Republican Markeece Young says the Hillary Clinton campaign paid Twitter to squelch his hashtag, #WhyImNotVotingforHillary.
Although it is less than certain if this is the case, one thing is for sure — the Clinton campaign shelled out a big chunk of change to get her hashtag to trend on the uber popular microblogging social media site.
CNN anchor Brian Stetler highlighted the inability of the Clinton hashtag to trend higher than Young’s.
“And it got worse. 2 hours later the most popular hashtags on Twitter were #WhyImNotVotingForHillary — which mocked her campaign ad — and #GameofThrones, with #Hillary2016 an embarrassing 3rd,” writes Gina Cassini for Top Right News.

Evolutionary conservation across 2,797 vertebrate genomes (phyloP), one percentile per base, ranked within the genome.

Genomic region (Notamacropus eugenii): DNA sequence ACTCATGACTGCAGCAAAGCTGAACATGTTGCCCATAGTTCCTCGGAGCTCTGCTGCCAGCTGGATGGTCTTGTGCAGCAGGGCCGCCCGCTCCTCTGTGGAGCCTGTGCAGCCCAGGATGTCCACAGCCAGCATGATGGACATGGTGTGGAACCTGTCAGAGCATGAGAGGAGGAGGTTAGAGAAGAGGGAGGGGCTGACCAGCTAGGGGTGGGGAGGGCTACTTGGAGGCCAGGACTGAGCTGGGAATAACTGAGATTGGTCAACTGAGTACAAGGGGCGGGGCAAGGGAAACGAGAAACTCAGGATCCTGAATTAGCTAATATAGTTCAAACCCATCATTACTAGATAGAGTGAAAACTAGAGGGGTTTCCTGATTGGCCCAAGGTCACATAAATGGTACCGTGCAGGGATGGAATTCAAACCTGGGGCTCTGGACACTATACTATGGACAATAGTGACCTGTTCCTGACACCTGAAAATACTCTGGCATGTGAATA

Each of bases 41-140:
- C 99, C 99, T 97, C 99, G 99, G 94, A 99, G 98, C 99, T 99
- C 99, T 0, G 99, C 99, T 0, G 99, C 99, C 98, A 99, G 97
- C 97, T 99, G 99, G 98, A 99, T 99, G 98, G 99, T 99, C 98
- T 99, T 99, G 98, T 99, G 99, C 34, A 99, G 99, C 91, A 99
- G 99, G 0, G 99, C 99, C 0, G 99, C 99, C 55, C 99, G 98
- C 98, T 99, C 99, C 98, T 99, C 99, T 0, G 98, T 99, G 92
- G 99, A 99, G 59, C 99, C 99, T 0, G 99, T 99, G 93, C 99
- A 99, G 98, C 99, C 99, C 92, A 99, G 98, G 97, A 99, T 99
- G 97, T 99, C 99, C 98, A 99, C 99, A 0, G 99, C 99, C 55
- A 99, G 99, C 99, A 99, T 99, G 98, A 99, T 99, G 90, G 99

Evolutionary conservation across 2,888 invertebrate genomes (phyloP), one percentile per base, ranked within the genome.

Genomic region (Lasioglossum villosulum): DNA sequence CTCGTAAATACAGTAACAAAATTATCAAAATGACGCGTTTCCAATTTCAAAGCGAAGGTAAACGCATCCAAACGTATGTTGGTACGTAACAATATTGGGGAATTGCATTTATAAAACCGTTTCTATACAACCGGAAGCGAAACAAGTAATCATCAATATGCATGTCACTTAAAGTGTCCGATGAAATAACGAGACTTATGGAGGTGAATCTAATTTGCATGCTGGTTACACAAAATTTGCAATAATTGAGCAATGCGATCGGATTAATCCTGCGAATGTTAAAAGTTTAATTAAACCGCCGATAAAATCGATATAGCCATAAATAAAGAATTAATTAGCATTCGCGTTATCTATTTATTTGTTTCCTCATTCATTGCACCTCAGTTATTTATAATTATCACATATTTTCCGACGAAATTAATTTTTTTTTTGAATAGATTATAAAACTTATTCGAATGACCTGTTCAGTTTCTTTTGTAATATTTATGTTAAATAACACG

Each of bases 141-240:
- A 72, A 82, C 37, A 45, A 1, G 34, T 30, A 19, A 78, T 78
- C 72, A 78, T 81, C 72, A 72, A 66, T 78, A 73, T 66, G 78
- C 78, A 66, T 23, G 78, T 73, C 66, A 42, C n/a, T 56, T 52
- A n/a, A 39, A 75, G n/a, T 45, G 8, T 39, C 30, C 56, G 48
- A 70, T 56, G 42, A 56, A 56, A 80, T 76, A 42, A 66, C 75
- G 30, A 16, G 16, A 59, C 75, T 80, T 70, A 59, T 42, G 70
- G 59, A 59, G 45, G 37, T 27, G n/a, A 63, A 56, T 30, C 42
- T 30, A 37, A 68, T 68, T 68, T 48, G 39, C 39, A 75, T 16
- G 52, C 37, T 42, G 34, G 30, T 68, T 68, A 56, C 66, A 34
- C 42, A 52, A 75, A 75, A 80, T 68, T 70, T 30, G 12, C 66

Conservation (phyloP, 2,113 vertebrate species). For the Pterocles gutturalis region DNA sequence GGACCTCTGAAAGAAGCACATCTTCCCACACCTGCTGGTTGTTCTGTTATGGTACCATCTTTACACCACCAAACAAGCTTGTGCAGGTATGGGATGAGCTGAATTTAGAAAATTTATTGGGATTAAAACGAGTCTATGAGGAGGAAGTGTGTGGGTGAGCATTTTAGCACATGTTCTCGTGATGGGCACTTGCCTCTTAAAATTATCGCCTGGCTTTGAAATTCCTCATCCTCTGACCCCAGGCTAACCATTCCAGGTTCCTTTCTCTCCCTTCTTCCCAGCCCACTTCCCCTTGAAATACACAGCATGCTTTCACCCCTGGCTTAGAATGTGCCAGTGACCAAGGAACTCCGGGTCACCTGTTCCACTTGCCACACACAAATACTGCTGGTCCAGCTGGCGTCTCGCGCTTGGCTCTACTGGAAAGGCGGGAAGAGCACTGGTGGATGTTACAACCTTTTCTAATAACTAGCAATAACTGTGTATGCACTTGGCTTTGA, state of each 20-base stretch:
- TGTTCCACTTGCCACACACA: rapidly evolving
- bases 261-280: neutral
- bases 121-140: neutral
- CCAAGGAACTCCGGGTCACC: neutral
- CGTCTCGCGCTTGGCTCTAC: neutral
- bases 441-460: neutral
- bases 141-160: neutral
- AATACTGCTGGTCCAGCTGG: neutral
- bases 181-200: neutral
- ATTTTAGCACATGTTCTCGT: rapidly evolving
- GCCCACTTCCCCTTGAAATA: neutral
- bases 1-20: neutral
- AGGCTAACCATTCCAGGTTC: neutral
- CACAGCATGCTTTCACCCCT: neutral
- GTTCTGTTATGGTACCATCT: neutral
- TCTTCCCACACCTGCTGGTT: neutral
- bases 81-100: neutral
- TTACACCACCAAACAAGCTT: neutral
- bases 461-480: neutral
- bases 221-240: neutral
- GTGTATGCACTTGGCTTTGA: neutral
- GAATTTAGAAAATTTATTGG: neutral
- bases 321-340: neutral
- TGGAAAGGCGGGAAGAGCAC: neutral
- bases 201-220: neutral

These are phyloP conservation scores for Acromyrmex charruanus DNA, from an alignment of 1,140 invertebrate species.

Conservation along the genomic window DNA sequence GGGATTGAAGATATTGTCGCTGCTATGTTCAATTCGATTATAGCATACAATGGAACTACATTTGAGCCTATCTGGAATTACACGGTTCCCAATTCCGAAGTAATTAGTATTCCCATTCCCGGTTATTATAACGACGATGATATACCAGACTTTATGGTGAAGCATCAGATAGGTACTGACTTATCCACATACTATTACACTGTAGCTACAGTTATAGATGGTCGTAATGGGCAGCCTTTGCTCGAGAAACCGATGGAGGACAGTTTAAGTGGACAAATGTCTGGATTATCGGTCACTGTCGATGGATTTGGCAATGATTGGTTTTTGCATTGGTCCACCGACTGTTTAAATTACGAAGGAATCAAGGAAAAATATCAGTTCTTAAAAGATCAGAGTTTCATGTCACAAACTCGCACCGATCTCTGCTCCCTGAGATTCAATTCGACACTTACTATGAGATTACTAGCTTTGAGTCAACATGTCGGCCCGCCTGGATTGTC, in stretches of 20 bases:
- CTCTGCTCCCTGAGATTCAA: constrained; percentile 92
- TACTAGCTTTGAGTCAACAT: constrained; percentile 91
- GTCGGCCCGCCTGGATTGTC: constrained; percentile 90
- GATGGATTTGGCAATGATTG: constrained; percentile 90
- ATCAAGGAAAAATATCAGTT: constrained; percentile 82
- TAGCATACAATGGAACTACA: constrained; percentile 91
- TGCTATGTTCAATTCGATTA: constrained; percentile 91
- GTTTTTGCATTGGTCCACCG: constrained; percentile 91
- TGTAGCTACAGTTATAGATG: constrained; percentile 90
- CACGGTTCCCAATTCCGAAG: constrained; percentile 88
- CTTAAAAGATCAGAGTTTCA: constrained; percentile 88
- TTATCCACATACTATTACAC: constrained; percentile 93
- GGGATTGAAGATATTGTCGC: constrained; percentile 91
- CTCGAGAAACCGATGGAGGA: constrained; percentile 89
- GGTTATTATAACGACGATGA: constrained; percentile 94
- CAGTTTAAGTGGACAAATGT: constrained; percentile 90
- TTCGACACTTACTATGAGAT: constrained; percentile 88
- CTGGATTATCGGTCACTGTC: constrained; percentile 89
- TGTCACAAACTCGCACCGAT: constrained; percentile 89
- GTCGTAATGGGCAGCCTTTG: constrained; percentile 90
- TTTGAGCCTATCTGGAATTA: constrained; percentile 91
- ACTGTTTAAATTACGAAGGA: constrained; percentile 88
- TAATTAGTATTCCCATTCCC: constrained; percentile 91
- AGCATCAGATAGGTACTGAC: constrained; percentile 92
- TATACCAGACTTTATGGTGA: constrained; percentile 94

Twitter claims it does not censor tweets. “There’s no system expressly designed to censor communication between individuals,” a former Twitter engineer told The Verge in November.
Twitter, however, has blocked tweets it considers harassment, specially along the lines of gender and race, but has yet to block or remove tweets criticizing political candidates in the United States.
Twitter offers what it calls “promoted trends,” that is to say jacking up hashtag trending status to partners who have the money.
“Promoted Trends are a perfect way to kickstart a conversation, launch new products, run major campaigns or target key dates to drive mass awareness,” the Twitter business website explains.
Hillary Clinton, of course, is not a brand of caffè latte. Artificial trending skews the political debate and makes it appear she is more popular than she actually is.
If a critic’s hashtag was indeed removed, this represents a dangerous development in social media, which now plays an instrumental role in political campaigns.